The Hempstead Town Board unanimously voted on April 16 to declare itself the lead agency in the environmental review of the downtown Baldwin revitalization effort. With the vote, the town is now in charge of ensuring that the rezoning effort goes through the State Environmental Quality Review Act process — a multi-step examination required of new development or rezoning to determine any potential impacts on the environment.
“We know the path we’re going down, and we’re going to continue down that path, and not go down any side path,” said Town Supervisor Laura Gillen, a Baldwin native who now lives in Rockville Centre. “That’s not to discount our partners in the county, but it’s very important that we have one guiding voice that will be carrying this through.”
A draft of the environmental findings will be presented on May 6, at 7 p.m., at Hempstead Town Hall, at 1 Washington St. Before that, town officials will provide updates on the proposed revitalization of Grand Avenue and other Baldwin corridors at a town hall meeting on May 2, at 7 p.m., at Baldwin High School, at 841 Ethel T. Kloberg Drive.
The Town Board’s plan would rezone parts of Grand, and roads such as Sunrise Highway and Merrick, to allow for new buildings, with retail on the ground floor and apartments on the upper ones, to be constructed without the need for variances from the town’s Board of Appeals. In the past, required approvals have caused developments to fall through and hindered attempts to revive the downtown area. Similar efforts, officials said, have been successful in the Village of Farmingdale and downtown Patchogue, which both now have bustling main streets.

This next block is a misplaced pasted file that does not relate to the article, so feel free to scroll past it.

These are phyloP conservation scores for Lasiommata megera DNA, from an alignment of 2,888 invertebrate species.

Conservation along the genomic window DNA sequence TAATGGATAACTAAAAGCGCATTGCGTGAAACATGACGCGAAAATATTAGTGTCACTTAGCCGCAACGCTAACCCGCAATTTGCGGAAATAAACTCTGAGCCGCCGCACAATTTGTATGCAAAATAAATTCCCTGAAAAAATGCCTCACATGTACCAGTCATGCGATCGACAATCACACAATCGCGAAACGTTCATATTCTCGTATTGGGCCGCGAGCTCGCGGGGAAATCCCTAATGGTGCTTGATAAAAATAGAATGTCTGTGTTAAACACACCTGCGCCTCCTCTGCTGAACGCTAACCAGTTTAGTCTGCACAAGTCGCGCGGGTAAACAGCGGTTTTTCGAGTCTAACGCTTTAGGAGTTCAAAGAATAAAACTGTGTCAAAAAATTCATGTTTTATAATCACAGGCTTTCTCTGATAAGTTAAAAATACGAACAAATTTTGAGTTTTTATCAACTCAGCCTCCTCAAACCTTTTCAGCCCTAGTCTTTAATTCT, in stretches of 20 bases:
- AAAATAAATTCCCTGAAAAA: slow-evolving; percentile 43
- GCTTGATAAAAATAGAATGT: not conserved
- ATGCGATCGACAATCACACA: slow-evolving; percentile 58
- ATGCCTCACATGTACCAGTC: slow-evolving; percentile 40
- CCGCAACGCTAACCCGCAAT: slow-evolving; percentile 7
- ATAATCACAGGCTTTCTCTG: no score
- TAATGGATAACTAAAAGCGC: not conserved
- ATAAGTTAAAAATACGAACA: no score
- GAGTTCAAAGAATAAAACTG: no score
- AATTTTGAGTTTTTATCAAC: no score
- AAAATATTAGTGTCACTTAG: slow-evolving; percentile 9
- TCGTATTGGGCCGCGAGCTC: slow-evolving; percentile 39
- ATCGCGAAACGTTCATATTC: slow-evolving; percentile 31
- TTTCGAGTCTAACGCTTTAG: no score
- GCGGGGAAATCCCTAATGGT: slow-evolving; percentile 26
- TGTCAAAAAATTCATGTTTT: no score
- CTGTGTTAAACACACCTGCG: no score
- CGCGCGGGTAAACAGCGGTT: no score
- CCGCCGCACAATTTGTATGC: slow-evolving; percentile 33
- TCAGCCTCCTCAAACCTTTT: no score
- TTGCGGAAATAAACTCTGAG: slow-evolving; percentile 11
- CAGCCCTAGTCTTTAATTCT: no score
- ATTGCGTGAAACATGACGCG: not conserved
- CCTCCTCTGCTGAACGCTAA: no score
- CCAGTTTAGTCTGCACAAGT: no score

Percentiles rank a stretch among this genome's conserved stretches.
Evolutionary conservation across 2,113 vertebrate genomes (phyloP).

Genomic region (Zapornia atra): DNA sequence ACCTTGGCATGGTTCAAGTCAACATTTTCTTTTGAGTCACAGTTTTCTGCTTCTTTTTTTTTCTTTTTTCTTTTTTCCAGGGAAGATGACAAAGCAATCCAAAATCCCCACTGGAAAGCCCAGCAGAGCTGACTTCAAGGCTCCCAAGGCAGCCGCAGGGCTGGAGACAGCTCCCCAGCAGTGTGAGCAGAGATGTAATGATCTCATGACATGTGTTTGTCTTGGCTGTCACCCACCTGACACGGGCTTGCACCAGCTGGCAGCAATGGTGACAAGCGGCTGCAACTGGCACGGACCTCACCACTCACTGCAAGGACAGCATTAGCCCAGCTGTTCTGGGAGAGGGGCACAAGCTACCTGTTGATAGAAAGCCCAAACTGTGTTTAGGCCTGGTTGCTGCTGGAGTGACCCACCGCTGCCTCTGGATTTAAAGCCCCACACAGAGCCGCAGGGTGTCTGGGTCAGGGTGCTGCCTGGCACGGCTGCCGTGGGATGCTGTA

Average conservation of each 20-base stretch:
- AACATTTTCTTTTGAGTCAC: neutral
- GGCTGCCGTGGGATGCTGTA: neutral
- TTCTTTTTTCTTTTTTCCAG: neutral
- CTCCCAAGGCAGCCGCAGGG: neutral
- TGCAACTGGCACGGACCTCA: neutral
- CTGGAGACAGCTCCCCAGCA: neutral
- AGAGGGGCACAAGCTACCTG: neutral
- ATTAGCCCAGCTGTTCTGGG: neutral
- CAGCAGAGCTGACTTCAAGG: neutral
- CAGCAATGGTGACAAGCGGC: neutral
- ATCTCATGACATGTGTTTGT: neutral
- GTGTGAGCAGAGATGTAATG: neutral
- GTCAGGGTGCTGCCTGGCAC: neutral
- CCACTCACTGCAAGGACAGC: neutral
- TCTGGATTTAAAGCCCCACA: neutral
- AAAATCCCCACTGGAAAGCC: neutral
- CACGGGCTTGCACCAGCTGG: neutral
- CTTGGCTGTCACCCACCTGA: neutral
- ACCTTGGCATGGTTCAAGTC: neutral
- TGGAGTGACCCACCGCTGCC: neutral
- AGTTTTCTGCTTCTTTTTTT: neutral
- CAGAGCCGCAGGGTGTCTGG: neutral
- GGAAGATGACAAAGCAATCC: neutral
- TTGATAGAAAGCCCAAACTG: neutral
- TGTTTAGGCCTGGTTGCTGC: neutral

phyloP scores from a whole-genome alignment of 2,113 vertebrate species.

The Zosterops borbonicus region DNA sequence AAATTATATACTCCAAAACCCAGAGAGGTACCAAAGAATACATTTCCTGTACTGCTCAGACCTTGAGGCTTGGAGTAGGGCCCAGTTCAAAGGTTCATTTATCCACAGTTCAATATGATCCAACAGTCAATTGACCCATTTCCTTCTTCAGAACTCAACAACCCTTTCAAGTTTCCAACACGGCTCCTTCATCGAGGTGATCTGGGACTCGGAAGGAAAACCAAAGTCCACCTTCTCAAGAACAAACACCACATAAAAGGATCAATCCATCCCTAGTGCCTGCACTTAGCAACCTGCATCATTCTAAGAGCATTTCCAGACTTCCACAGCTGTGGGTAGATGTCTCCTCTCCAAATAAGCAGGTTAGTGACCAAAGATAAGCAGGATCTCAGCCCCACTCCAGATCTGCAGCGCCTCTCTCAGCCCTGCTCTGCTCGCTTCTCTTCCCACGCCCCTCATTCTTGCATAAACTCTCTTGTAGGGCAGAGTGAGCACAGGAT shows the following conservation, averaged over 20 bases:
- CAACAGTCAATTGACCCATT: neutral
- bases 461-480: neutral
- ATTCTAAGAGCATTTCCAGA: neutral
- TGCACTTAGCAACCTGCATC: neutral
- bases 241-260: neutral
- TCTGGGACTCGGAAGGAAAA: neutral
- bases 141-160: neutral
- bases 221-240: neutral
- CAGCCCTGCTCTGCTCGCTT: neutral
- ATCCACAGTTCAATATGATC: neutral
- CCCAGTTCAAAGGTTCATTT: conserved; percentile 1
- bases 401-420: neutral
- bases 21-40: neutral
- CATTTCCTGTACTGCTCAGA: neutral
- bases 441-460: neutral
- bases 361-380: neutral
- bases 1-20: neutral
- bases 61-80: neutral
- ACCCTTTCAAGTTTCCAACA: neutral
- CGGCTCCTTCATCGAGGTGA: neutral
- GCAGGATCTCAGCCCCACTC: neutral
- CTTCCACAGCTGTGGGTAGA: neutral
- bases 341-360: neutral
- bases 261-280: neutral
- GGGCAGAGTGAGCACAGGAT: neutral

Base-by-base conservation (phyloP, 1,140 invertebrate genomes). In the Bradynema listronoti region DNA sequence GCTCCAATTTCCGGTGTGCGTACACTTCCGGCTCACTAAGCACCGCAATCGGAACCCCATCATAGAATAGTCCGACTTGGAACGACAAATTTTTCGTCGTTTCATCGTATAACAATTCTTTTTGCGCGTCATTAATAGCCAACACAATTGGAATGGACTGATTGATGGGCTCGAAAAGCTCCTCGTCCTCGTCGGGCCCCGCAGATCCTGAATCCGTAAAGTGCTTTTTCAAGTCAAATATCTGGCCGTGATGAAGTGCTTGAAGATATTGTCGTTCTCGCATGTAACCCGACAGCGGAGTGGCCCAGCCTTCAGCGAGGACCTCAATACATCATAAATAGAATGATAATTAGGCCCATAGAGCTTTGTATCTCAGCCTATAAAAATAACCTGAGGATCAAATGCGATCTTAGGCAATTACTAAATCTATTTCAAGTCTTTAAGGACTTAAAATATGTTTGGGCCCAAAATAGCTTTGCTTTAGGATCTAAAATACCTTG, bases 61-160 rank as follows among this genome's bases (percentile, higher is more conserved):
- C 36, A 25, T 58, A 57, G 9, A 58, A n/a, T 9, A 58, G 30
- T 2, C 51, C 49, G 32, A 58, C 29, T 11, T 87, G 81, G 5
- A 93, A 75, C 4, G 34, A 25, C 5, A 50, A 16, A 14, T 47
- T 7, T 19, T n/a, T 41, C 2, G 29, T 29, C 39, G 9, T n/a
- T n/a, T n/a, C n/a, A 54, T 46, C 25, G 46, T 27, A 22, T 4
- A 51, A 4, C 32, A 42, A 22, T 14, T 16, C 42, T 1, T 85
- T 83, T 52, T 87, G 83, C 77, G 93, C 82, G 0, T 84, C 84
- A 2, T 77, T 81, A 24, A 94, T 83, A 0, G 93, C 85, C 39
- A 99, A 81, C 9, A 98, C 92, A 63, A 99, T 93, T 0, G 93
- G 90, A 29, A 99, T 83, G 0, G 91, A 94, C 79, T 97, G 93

Height parameters for potential development would vary throughout the community. On Grand, from Florence Street to about Miller Place, and again from Edna Court to Prospect Street, new buildings could be up to 45 feet tall. On Grand, from Miller to Edna, and on Sunrise, from Edna to the Freeport border, they could rise to heights of 75 feet. And on Grand, from Prospect Street to just south of Merrick Road (and for a few blocks east and west on Merrick), new buildings would be capped at 60 feet. Gillen, a Democrat, said the Town Board expected to authorize the rezoning by late fall.
Town officials said the plan would bring new businesses to downtown Baldwin, which has suffered economically for decades. Initiatives to attract new businesses to the area have failed in recent years. “The Baldwin Overlay Zone was strategically designed to address the previous redevelopment challenges,” Town Councilwoman Erin King Sweeney, a Wantagh Republican, said in a statement, “and will help lead to transformative development that will redefine the Grand Avenue corridor, and help enable Baldwin to thrive.”
Previously, the Town Board attempted to have a master developer acquire buildings along Grand and develop mixed-use buildings in the downtown area, but several companies dropped out of that plan, the latest being the Engel Burman Group and Basser-Kaufman Inc. last July. The developers, which would have paid for the properties with the help of tax breaks, told the town that a “profoundly shifting economic landscape” was the reason they backed out.
Gillen told the Herald that the plan had several “illegal” provisions in the contract, including tax breaks that the town’s Industrial Development Agency could not issue. Additionally, she said, it called for Nassau County to give property to the town — but county officials had not signed the contract. “So it was a contract destined to fail,” she said. Gillen also said that several agencies had not undertaken work required under the contract by the time she took office in January 2018. “Nobody had done anything,” she said.
Town officials encouraged residents to attend the May 2 and 6 meetings — and Town Board meetings on May 7 and 21 — to learn more about the new plan. “The Town Board and I are dedicated to building a more prosperous future for downtown Baldwin,” Councilwoman Dorothy Goosby, a Hempstead Democrat, said in a statement.